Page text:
The difficulty with the Palace order is that it supposedly limits unmasking outdoors to “low-risk individuals and in low-risk settings,” with the DoH saying that “masking will be optional [only] for those who are not vulnerable.” However, in terms of implementation, for those tasked with enforcing the order, how then will they make the distinction?

My other concern with the presidential order is that it can lead to debates and arguments among citizens who have differing or opposing interpretations of the “unmasking” rule. BusinessWorld reported, for instance, that some legal experts believe the rule applies only to public spaces and does not cover privately owned spaces, even if these are patronized by the public.

“The order is limited to public places and noncrowded areas owned and operated by the government,” BusinessWorld quoted former congressman Terry Ridon as writing in a Facebook Messenger chat. “Owners and operators of private spaces are free to choose whether to adopt the same policy or maintain a mask mandate within their premises.” He also said “the government will have to respect private prerogatives within their own premises.”

In a separate Messenger chat, lawyer Michael Henry Ll. Yusingco was quoted as writing that the “executive order on mask-wearing by itself is not enough… it could only be enforced as a guideline within the Executive branch.” While lawyer Theodore O. Te, a former Supreme Court spokesman, tweeted, “Unfortunately, open, noncrowded and good ventilation are all open to personal interpretation and opinion.”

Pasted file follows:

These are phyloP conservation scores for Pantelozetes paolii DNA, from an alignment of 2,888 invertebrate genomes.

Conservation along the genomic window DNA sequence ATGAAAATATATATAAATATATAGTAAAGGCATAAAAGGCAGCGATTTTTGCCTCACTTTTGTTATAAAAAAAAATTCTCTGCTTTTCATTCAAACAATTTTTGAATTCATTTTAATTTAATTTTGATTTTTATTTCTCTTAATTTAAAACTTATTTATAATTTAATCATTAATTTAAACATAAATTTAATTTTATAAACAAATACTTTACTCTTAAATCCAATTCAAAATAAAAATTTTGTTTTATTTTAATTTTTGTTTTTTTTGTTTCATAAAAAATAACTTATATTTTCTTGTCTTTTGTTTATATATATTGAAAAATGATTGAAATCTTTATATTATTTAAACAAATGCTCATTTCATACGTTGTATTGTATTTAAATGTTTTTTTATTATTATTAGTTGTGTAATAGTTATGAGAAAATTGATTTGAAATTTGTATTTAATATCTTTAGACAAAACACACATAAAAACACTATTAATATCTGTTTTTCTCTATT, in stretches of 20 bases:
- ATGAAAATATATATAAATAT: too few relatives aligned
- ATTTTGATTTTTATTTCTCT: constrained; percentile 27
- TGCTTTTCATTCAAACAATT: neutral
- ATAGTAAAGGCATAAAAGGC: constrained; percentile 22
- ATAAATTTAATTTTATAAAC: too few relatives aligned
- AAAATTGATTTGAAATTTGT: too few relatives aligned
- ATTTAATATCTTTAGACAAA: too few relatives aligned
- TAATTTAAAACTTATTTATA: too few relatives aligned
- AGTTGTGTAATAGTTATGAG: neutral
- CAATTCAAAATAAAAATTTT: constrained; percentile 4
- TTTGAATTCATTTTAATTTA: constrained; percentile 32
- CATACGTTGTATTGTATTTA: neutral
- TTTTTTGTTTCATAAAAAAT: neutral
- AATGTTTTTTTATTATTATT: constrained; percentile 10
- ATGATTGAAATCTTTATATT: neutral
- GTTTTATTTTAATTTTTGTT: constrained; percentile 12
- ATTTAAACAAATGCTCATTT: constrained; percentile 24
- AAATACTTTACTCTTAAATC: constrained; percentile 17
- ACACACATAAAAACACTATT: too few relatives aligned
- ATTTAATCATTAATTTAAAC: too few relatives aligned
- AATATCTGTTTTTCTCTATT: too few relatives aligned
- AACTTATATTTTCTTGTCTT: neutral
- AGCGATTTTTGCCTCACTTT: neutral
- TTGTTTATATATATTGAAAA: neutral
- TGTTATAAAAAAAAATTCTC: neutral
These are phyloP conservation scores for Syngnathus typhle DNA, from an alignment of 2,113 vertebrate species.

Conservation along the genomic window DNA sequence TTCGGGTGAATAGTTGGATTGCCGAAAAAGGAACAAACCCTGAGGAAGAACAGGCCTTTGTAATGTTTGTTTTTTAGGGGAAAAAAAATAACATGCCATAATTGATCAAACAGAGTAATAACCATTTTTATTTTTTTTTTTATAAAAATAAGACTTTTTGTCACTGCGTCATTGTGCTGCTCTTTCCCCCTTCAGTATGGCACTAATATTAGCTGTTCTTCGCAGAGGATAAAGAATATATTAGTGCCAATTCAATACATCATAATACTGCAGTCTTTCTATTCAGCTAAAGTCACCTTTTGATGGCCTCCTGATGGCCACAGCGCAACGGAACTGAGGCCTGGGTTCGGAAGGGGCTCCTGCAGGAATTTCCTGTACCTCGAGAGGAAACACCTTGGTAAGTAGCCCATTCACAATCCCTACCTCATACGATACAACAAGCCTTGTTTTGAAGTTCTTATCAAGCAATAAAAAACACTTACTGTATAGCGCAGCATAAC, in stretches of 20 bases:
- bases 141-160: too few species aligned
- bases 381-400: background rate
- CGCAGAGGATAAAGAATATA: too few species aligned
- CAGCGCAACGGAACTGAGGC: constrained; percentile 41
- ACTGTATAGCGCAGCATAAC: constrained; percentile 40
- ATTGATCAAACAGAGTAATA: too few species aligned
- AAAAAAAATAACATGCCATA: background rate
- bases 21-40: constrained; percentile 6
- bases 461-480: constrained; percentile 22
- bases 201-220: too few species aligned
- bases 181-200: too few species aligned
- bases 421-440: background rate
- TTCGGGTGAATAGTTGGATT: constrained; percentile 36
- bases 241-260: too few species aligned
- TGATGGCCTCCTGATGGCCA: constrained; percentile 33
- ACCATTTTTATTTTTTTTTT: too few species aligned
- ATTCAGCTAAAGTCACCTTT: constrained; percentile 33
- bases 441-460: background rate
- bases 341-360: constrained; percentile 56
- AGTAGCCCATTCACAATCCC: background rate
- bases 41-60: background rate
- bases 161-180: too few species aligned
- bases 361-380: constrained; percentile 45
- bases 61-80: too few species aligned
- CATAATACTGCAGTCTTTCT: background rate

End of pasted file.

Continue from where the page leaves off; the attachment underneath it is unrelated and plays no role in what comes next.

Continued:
Lawyer Antonio Gabriel M. La Viña, meanwhile, wrote in a Messenger chat that “the policy is clear but is intended really to be flexible… This makes sense and allows local governments, offices, and establishments to use common sense in applying the policy.”

I prefer that the mask mandate remain for now, even outdoors. People should still be encouraged to keep their masks on, even outdoors, except when drinking or eating. Masking, even outdoors, should remain as part of minimum public health standards until some metrics are met with respect to the drop in the number of COVID cases as well as transmission and reproduction rates.

As Joey Francis Hernandez, treasurer of the Philippine Society of Public Health Physicians, noted in a Messenger chat, by allowing people to unmask in public places, “it would also be more difficult to control the spread of the coronavirus, considering that even if physically distanced, coughing and sneezing can transmit droplets potentially infected with SARS-CoV-2.”